That was the genesis of it all. The interesting point in my mind is this: what was the impetus for me wanting to write and produce a drama with students? I don’t actually know the answer to this. It’s something that just popped in my mind, and instead of dismissing it, which I can’t believe I didn’t, I embraced and proposed it to the school. That was the crucial moment. For some reason, I stepped in to try something that I had never tried before. If I had not jumped in at that moment, I am fairly certain I wouldn’t be teaching drama in Saudi Arabia. If I had not jumped in, someone else would have eventually filled the drama void at our school and I would have sat in the audience enjoying the shows, never fully understanding how much I loved theatre.

I know now that I wasn’t meant to observe theatre. I was meant to create it, and I wouldn’t trade it for anything.

The only advice I have as I look back on my journey is that if you get an itch or an urge that you should jump in and try something, don’t delay. You never know where it might lead you. It could make you change careers in mid-stream and send you to far off lands to do things you never would have imagined but now couldn’t ever live without.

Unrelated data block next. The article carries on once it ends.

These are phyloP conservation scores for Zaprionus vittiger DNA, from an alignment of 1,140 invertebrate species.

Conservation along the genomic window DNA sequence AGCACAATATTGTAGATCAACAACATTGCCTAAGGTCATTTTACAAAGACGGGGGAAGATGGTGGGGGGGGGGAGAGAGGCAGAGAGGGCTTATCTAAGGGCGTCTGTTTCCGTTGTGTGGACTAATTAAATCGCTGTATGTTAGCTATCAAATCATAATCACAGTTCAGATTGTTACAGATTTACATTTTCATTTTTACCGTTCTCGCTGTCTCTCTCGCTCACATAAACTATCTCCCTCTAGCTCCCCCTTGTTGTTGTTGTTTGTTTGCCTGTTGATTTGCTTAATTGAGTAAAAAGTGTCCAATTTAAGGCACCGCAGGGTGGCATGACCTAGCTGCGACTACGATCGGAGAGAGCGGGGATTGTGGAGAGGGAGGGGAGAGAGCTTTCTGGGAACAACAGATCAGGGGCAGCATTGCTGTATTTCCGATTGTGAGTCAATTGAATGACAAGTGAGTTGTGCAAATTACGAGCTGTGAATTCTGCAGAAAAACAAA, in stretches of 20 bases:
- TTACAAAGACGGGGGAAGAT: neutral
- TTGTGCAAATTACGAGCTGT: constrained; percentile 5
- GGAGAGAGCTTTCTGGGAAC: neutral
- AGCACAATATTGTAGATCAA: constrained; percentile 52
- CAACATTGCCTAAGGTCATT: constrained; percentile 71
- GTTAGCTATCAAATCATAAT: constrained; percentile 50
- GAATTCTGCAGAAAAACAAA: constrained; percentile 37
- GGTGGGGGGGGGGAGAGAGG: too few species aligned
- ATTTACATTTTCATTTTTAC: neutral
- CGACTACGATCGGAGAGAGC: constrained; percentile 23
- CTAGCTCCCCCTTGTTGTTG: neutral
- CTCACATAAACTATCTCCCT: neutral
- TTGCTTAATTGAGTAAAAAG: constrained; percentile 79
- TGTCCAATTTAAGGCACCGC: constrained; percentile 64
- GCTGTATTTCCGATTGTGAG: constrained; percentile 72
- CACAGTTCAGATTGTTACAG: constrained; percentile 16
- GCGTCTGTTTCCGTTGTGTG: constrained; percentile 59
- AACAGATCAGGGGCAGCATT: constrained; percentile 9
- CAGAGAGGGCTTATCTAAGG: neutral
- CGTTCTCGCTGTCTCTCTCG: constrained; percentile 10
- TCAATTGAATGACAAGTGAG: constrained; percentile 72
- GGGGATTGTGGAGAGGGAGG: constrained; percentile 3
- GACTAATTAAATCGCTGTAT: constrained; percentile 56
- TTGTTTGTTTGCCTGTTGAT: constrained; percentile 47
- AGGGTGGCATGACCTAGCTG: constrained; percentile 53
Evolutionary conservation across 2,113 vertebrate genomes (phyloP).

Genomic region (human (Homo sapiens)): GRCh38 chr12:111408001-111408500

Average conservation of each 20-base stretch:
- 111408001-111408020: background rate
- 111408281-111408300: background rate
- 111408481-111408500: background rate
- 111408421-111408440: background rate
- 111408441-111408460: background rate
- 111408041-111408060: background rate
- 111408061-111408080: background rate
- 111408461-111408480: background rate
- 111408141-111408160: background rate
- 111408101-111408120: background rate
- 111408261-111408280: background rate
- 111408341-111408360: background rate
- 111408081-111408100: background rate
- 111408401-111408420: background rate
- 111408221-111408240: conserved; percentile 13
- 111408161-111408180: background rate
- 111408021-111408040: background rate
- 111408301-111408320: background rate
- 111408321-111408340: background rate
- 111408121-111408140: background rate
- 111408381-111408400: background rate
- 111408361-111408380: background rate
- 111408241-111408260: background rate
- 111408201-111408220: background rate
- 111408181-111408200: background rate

Where might you be in 15 years? I hope the answer surprises you.

Do you really need that?

I’m the atypical American, I suppose you could say. I’ve spent the majority of the last 23 years living and working overseas. It’s had its perks for sure, mixed with a downside, but overall, I wouldn’t have traded all my experiences in Vietnam and Malaysia for anything. By having such a transient lifestyle, our family has purposefully not accumulated a lot of possessions over the years. Oh sure, we have stuff in storage (maybe too much) and we’ve done our fair share of supporting global capitalism through our many purchases and our Amazon Prime membership, but I must say, compared to the average American, we’ve haven’t accumulated much. That is, perhaps, one of the greatest perks of living overseas.